Good Manufacturing Practices (GMP) & Good Hygienic Practices (GHP) refers to the Practices which manufacturers, processors, and packagers should take a sproactive steps to ensure that their products are safe, pure, and effective.
GMP requires a quality approach to manufacturing, enabling companies to minimize or eliminate instances of contamination, mixups, and errors. This, in turn, protects the consumer from purchasing unsafe and poor-quality products. Failure of firms to comply with GMP can result in very serious consequences including recall, seizure, fines, and imprisonment. It addresses issues including recordkeeping, personnel qualifications, sanitation, cleanliness, equipment verification, process validation, and complaint handling. Most GMP requirements are very general and open-ended, allowing each manufacturer to decide individually how to best implement the necessary controls. This provides much flexibility, but also requires that the manufacturer interpret the requirements in a manner that makes sense for each individual business.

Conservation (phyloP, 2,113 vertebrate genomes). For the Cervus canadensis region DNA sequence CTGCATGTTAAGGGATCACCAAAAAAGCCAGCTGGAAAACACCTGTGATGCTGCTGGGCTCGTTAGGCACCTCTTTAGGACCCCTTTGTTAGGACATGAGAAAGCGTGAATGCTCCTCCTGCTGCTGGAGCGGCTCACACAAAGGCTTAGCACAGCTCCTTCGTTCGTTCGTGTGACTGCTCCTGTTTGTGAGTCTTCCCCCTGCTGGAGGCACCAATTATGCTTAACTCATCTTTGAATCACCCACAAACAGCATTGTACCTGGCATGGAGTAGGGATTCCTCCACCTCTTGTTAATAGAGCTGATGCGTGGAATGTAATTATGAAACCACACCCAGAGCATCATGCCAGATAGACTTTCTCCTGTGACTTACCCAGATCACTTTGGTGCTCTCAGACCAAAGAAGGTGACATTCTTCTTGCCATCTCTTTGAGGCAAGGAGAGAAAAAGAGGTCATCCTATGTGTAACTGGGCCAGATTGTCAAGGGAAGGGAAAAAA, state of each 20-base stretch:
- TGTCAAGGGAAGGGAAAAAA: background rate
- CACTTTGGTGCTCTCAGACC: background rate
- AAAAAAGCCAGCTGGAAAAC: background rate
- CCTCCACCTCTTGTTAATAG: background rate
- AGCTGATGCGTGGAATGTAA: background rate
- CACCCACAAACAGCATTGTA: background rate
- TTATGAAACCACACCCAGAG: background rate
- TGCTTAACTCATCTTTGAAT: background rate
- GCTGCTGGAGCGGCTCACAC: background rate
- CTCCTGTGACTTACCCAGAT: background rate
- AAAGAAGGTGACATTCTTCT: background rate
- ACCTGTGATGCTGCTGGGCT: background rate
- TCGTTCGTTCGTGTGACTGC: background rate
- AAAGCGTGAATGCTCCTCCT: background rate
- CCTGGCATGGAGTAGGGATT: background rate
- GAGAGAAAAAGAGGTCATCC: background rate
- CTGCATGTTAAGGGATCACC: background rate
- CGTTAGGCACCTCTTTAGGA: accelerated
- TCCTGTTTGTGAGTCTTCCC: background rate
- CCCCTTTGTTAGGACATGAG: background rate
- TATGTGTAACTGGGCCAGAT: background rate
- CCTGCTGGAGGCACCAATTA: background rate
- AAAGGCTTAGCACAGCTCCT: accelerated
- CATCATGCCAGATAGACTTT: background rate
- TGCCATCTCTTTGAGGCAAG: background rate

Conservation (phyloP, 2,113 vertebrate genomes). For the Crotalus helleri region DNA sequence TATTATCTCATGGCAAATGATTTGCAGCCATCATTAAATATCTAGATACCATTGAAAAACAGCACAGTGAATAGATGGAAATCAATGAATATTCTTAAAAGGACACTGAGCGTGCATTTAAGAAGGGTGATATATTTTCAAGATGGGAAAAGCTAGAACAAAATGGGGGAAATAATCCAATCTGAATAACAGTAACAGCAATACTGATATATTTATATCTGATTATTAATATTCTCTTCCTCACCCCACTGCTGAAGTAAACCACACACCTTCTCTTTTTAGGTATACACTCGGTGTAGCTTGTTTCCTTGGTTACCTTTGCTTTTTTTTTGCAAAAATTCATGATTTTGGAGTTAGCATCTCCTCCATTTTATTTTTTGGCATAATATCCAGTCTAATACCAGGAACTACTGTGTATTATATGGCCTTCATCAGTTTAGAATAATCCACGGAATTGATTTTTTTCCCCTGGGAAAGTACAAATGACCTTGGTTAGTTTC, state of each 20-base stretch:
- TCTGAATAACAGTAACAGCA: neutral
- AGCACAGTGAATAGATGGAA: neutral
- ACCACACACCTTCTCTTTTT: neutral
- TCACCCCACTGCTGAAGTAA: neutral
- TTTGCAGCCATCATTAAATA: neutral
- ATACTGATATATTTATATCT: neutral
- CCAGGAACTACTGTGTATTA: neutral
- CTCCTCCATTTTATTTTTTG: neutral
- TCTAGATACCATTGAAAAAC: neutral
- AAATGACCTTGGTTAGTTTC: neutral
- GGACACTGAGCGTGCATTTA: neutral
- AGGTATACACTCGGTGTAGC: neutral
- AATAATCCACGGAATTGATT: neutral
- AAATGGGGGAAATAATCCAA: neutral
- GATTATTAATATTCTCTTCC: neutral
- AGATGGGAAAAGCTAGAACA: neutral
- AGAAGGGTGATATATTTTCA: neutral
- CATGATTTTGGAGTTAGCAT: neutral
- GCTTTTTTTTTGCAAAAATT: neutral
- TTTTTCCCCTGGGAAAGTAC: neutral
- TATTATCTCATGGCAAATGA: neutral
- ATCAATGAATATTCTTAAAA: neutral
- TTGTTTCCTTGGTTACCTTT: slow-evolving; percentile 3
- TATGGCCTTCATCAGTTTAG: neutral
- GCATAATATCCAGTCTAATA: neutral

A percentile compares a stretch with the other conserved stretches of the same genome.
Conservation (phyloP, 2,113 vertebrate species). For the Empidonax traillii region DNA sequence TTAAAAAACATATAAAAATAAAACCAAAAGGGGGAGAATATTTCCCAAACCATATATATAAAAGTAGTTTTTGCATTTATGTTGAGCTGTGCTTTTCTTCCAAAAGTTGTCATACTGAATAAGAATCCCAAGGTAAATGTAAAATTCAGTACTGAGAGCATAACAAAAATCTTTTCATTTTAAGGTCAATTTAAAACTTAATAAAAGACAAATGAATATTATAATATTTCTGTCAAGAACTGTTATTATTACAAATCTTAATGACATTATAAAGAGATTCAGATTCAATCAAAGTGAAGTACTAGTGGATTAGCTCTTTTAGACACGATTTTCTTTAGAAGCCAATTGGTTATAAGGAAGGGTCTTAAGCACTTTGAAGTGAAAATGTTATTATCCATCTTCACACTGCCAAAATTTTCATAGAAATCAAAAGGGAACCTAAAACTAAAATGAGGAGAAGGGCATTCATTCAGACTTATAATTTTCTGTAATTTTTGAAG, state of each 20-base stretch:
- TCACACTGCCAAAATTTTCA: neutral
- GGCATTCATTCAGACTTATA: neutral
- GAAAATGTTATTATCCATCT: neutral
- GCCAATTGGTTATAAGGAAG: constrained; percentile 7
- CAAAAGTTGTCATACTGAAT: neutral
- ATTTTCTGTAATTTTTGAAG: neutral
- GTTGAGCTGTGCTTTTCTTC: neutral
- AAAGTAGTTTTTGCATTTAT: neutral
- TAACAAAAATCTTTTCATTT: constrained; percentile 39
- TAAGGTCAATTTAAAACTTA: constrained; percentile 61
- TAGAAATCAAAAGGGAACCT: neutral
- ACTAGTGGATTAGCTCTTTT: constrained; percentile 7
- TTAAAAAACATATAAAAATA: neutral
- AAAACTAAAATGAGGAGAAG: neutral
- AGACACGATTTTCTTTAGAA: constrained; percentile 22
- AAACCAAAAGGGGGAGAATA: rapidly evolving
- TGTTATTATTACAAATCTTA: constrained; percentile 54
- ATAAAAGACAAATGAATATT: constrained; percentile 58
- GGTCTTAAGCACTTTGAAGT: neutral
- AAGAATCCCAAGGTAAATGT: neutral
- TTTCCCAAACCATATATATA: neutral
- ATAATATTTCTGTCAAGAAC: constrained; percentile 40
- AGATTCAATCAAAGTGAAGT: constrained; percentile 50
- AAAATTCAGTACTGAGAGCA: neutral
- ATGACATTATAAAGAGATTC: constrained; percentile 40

All consumers have the right to expect and demand safe, good-quality food. A lack of food safety assurance can lead to the failure of food businesses and destroy national food sectors. Food safety/quality management and assurance systems along the supply chain ensure that food businesses can keep food safe. This set of preventative controls may include Good Agricultural Practices (GAP), Good Practices on Animal Feeding, Good Manufacturing Practices (GMPs), Good Hygiene Practices (GHPs), and Hazard Analysis and Critical Control Point (HACCP) systems. In particular small-scale producers and traders in developing countries need support in planning and implementing food safety management programs in line with internationally recognized standards
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